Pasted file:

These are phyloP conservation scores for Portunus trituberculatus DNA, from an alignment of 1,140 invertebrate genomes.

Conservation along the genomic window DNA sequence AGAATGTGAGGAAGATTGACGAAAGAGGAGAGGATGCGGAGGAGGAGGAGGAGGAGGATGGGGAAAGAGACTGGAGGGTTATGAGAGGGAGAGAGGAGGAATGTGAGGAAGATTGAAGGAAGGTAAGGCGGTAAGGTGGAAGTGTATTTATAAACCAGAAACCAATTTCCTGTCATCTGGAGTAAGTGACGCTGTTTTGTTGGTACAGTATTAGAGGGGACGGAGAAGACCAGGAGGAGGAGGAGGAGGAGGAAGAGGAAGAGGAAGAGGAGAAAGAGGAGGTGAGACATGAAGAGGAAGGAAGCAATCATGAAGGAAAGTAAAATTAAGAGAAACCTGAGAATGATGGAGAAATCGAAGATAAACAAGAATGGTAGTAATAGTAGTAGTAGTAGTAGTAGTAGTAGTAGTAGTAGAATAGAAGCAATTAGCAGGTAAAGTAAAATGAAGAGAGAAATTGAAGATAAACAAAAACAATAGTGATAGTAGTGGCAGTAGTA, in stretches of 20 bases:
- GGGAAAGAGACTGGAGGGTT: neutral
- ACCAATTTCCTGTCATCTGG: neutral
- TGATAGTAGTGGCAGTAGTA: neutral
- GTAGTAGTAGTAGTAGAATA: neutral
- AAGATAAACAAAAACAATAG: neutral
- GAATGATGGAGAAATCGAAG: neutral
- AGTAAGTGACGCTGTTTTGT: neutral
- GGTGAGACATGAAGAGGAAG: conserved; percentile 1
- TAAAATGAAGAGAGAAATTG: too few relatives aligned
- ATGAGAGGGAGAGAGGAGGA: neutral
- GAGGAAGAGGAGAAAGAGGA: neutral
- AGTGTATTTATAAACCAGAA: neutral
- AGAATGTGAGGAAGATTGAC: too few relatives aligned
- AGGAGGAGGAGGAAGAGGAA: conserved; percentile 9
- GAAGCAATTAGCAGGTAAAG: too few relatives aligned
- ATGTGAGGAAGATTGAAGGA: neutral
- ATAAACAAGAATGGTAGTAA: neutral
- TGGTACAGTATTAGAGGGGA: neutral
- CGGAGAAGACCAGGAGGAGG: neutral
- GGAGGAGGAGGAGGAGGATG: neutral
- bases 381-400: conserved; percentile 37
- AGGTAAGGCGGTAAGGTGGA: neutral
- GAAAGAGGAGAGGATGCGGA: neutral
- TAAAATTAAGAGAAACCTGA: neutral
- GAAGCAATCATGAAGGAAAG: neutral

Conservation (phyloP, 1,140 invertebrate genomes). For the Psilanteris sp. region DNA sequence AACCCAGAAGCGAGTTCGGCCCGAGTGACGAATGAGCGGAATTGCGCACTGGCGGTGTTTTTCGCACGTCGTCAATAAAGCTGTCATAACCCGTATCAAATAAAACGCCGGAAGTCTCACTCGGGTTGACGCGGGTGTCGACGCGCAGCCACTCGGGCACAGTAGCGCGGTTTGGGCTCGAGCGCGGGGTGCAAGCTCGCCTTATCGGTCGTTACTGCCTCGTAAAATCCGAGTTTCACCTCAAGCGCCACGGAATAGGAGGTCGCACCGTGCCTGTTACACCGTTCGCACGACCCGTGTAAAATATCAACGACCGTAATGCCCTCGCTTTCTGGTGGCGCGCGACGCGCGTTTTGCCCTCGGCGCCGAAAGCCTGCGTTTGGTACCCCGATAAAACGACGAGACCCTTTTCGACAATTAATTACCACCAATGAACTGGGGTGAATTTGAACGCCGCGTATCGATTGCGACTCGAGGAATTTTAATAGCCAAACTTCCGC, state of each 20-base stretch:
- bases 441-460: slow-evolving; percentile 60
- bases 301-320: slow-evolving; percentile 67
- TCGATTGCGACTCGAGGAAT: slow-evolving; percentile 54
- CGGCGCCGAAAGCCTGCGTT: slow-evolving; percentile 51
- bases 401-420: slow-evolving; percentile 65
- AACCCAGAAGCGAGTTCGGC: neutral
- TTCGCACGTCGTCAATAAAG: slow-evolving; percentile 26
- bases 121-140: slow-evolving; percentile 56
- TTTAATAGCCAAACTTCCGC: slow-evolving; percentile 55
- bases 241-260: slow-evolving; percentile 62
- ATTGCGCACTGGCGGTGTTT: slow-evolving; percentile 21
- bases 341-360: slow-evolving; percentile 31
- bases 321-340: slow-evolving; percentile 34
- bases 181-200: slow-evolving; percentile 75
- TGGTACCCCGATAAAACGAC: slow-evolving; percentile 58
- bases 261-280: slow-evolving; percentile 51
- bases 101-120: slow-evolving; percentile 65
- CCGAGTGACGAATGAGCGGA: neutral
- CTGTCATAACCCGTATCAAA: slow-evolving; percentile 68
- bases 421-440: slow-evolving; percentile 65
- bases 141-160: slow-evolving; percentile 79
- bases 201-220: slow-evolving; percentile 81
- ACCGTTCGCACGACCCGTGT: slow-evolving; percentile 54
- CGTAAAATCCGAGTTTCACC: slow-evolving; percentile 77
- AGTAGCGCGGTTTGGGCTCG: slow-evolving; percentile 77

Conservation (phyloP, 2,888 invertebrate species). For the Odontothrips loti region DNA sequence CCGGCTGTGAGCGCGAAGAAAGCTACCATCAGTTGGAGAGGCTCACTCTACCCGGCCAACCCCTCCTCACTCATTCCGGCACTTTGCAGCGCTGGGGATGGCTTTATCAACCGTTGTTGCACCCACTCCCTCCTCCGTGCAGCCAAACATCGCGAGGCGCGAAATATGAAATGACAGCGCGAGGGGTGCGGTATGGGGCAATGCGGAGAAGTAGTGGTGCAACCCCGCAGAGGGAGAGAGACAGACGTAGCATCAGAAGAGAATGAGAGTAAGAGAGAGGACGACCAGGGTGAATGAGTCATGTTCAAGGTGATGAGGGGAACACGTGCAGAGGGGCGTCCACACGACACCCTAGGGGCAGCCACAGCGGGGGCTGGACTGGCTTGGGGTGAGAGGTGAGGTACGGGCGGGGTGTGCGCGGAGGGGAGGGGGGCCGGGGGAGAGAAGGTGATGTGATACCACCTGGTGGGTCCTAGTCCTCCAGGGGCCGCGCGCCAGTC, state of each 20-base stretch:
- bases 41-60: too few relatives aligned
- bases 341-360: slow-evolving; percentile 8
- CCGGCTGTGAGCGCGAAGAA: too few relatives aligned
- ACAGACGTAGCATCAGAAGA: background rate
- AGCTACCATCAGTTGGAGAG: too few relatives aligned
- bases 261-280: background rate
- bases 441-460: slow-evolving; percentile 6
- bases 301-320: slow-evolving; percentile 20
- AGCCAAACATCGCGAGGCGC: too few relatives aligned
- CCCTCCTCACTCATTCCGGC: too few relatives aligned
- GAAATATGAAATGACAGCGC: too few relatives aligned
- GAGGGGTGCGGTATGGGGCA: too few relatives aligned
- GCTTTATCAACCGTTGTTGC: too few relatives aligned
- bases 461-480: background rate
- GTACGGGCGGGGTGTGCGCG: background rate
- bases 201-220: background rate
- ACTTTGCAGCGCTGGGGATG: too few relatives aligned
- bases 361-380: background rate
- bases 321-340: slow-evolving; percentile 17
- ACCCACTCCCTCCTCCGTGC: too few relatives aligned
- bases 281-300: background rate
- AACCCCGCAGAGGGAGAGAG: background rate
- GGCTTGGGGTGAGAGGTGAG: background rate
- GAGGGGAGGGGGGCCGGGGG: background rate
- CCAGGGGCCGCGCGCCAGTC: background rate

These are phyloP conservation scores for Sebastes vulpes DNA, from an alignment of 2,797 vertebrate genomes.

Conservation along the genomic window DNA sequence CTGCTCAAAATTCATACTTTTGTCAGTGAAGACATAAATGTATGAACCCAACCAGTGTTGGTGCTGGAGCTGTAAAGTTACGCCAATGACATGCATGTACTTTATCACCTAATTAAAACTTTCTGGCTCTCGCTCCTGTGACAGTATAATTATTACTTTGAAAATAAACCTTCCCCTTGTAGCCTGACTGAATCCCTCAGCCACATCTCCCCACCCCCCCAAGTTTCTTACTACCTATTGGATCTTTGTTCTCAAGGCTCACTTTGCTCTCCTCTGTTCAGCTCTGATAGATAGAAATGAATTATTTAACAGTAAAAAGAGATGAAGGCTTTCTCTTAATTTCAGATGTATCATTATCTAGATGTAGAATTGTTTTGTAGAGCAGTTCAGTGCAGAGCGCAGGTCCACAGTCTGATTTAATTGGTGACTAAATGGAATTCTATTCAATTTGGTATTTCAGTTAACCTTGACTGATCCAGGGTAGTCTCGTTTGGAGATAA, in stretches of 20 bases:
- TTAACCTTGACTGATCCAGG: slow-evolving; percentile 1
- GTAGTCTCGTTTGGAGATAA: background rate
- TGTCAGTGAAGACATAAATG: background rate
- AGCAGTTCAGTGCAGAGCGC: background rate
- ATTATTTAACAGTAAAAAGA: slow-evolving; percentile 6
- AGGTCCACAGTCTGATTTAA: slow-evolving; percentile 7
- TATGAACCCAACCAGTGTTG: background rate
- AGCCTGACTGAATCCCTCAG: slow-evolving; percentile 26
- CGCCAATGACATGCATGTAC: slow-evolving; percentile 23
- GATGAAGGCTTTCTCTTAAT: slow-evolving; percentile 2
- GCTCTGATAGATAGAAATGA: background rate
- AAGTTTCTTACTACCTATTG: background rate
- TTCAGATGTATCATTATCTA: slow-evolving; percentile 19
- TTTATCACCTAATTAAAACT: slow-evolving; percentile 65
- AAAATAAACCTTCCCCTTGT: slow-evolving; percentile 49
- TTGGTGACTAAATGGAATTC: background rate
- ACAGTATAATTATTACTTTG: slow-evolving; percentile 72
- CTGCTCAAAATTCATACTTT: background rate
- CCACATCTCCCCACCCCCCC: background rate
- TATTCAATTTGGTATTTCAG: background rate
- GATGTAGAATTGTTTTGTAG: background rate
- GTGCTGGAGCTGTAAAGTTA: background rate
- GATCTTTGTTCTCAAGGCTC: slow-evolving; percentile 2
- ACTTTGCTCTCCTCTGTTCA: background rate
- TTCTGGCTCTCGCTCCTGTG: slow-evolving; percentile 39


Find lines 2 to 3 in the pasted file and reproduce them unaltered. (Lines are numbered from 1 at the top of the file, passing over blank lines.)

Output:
Conservation along the genomic window DNA sequence AGAATGTGAGGAAGATTGACGAAAGAGGAGAGGATGCGGAGGAGGAGGAGGAGGAGGATGGGGAAAGAGACTGGAGGGTTATGAGAGGGAGAGAGGAGGAATGTGAGGAAGATTGAAGGAAGGTAAGGCGGTAAGGTGGAAGTGTATTTATAAACCAGAAACCAATTTCCTGTCATCTGGAGTAAGTGACGCTGTTTTGTTGGTACAGTATTAGAGGGGACGGAGAAGACCAGGAGGAGGAGGAGGAGGAGGAAGAGGAAGAGGAAGAGGAGAAAGAGGAGGTGAGACATGAAGAGGAAGGAAGCAATCATGAAGGAAAGTAAAATTAAGAGAAACCTGAGAATGATGGAGAAATCGAAGATAAACAAGAATGGTAGTAATAGTAGTAGTAGTAGTAGTAGTAGTAGTAGTAGTAGAATAGAAGCAATTAGCAGGTAAAGTAAAATGAAGAGAGAAATTGAAGATAAACAAAAACAATAGTGATAGTAGTGGCAGTAGTA, in stretches of 20 bases:
- GGGAAAGAGACTGGAGGGTT: neutral